The Bedford meeting had at this time its regular minister whose name was John Burton; so that what Bunyan received was a roving commission to itinerate in the villages round about; and in this he was so much employed that when in the ensuing year he was nominated for a deacon of the congregation, they declined electing him to that office, on the ground that he was too much engaged to attend to it. Having in previous training overcome his first diffidence, he now “ felt in his mind a secret pricking forward” to this ministry; not “ for desire of vain glory”, for he was even at that time “sorely afflicted” concerning his own eternal state, but because the scriptures encouraged him, by texts which ran continually in his mind, whereby “I was made,” he says, “ to see, that the Holy Ghost never intended that men who have gifts and abilities should bury them in the earth, but rather did command and stir up such to the exercise of their gift, and also did command those that were apt and ready, so to do.” Those gifts he had, and could not but be conscious of them; he had also the reputation of possessing them, so that people came by hundreds to hear him from all parts round about, though “ upon divers accounts;" some to marvel, and some perhaps to mock: but some also to listen, and to be “ touched with a conviction that they needed a Saviour.” “ But I first,” he says, “ could not believe that God should speak by me to the heart of any man, still counting myself unworthy; yet those who were thus touched would love me and have a particular respect for me: and though I did put it from me that they should be awakened by me, still they would confess it, and affirm it before the saints of God. They would also bless God for me (unworthy wretch that I am!) and count me God's instrument that shewed to them the way of salvation. Wherefore seeing them in both their words and deeds to be so constant, and also in their hearts so earnestly pressing after the knowledge of Jesus Christ, rejoicing that ever God did send me where they were; then I began to conclude it might be so that God had owned in his work such a foolish one as I, and then came that word of God to my heart with much sweet refreshment, * " the blessing of them that were ready to perish is come upon me; yea I caused the widow's heart to sing for joy.”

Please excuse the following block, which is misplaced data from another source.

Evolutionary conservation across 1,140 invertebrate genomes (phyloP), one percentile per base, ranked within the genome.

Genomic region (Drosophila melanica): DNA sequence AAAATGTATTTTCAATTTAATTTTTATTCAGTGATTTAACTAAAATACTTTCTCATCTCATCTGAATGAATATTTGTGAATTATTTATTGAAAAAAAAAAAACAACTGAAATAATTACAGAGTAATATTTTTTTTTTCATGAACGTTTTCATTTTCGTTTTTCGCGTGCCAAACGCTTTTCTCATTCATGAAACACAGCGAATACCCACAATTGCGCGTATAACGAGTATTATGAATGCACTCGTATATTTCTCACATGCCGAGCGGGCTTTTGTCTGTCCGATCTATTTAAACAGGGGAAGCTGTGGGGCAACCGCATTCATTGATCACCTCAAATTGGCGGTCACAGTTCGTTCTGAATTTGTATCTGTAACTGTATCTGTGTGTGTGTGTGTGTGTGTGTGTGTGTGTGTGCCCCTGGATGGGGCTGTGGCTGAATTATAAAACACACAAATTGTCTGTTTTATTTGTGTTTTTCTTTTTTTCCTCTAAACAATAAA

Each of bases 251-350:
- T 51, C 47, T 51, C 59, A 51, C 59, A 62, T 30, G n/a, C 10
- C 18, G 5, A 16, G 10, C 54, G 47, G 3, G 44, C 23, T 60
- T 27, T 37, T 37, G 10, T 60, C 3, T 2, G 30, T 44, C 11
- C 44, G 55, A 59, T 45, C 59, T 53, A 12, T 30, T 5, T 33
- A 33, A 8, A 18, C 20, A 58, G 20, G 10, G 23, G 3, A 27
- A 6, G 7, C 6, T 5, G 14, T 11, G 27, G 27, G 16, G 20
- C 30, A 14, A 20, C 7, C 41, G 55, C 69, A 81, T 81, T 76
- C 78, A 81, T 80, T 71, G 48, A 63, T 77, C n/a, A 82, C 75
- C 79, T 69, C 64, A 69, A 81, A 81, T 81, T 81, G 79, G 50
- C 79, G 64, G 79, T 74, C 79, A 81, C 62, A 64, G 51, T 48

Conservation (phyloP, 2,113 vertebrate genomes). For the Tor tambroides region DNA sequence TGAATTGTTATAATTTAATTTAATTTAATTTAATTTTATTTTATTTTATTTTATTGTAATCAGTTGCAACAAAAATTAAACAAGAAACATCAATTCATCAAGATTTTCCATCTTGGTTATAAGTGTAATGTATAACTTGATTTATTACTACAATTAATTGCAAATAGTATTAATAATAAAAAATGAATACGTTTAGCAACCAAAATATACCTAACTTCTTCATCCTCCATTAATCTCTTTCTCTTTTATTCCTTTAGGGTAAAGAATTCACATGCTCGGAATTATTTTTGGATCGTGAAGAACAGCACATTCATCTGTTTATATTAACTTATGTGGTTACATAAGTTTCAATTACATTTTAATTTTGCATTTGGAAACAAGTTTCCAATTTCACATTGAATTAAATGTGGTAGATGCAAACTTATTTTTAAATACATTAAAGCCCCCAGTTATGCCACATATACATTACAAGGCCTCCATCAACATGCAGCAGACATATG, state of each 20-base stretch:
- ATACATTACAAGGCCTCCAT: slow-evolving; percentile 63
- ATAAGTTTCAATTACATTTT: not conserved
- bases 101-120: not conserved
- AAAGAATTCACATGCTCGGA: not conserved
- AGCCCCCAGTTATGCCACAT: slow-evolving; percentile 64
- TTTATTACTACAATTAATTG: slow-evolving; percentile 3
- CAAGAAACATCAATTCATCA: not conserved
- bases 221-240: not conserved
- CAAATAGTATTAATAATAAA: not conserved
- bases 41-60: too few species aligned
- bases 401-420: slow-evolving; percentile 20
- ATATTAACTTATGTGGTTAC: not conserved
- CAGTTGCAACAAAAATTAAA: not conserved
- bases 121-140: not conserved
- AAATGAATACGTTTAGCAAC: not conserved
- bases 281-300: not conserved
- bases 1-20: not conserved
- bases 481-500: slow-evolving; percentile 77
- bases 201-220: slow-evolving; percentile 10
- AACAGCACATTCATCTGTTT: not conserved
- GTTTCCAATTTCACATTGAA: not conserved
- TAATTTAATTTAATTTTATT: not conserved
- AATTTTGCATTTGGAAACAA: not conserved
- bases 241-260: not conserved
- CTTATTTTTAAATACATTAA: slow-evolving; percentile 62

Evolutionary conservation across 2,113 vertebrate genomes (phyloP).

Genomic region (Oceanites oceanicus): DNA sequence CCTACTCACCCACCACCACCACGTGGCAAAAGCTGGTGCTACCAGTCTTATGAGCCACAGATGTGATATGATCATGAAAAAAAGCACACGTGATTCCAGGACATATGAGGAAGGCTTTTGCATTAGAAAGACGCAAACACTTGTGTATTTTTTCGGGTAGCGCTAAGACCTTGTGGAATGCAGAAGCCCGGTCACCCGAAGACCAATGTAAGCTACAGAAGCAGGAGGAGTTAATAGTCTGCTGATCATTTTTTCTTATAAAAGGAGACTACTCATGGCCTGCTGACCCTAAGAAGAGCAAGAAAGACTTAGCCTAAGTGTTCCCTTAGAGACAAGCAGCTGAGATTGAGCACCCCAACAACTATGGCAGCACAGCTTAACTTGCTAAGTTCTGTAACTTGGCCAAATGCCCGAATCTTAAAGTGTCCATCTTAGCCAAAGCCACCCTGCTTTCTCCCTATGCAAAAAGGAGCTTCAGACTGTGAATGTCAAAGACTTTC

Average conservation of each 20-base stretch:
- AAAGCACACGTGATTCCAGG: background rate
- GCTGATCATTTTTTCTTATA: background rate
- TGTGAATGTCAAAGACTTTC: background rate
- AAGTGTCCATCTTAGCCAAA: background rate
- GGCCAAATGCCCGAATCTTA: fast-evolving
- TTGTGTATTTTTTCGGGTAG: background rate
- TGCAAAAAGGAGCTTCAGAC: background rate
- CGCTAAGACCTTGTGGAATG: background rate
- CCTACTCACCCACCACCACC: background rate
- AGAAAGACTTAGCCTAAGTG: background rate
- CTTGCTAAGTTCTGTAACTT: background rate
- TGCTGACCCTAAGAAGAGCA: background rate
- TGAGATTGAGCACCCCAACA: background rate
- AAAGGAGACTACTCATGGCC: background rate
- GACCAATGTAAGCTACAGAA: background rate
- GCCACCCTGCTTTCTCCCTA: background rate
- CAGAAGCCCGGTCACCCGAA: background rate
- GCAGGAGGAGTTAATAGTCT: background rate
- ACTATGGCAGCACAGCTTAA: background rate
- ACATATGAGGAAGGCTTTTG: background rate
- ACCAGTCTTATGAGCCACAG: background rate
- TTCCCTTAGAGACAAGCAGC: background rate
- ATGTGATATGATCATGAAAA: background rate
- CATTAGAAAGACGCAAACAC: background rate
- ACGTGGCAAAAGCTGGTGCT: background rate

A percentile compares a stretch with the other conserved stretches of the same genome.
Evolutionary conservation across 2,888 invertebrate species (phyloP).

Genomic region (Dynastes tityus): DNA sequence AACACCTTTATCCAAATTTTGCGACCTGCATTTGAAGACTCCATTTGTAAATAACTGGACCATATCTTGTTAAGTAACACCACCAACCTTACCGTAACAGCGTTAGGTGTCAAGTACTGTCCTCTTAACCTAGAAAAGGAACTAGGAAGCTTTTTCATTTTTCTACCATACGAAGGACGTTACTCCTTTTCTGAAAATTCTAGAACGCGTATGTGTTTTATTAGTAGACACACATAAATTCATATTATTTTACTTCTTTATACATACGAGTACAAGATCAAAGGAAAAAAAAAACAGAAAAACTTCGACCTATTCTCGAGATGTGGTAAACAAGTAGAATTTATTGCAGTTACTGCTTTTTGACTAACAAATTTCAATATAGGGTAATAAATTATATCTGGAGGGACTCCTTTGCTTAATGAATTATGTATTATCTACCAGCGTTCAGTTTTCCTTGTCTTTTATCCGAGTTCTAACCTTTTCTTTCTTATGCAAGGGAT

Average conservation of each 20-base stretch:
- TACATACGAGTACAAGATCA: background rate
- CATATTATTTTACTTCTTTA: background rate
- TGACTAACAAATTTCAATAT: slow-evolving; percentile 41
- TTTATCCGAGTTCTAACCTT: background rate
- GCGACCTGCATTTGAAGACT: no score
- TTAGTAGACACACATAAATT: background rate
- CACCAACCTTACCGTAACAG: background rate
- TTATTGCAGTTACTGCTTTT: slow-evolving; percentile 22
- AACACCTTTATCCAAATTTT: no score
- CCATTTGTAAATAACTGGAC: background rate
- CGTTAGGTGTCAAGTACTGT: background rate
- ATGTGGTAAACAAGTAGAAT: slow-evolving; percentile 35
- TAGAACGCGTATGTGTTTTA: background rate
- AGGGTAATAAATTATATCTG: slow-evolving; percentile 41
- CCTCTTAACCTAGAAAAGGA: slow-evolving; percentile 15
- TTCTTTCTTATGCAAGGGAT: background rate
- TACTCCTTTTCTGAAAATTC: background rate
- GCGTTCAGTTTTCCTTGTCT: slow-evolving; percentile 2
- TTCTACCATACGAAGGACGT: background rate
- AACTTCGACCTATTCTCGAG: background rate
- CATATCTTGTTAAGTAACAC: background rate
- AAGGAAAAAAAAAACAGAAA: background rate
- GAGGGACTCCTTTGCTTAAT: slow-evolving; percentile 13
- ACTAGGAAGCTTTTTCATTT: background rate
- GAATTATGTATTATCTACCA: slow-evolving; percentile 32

When he first began to preach Bunyan endeavoured to work upon his hearers by alarming them; he dealt chiefly in Comminations, and dwelt upon the dreadful doctrine that the curse of God “ lays hold on all men as they come into the world, because of sin.” “ This part of my work,” says he, " I fulfilled with great sense: for the terrors of the law, and guilt for my transgressions, lay heavy upon my conscience. I preached what I felt,—what I smartingly did feel,--even that under which my poor soul did groan and tremble to astonishment. Indeed I have been as one sent to them from the dead. I went myself in chains, to preach to them in chains; and carried that fire in my own conscience, that I persuaded them to be aware of. I can truly say—that when I have been to preach, I have gone full of guilt and terror even to the pulpit door; and there it hath been taken off and I have been at liberty in my mind until I have done my work; and then immediately, even before I could get down the pulpit stairs, I have been as bad as I was before. Yet God carried me on; but surely with a strong hand, for neither guilt nor Hell could take me off my work." This is a case like that of the fiery old soldier John Haime who was one of Wesley's first lay preachers.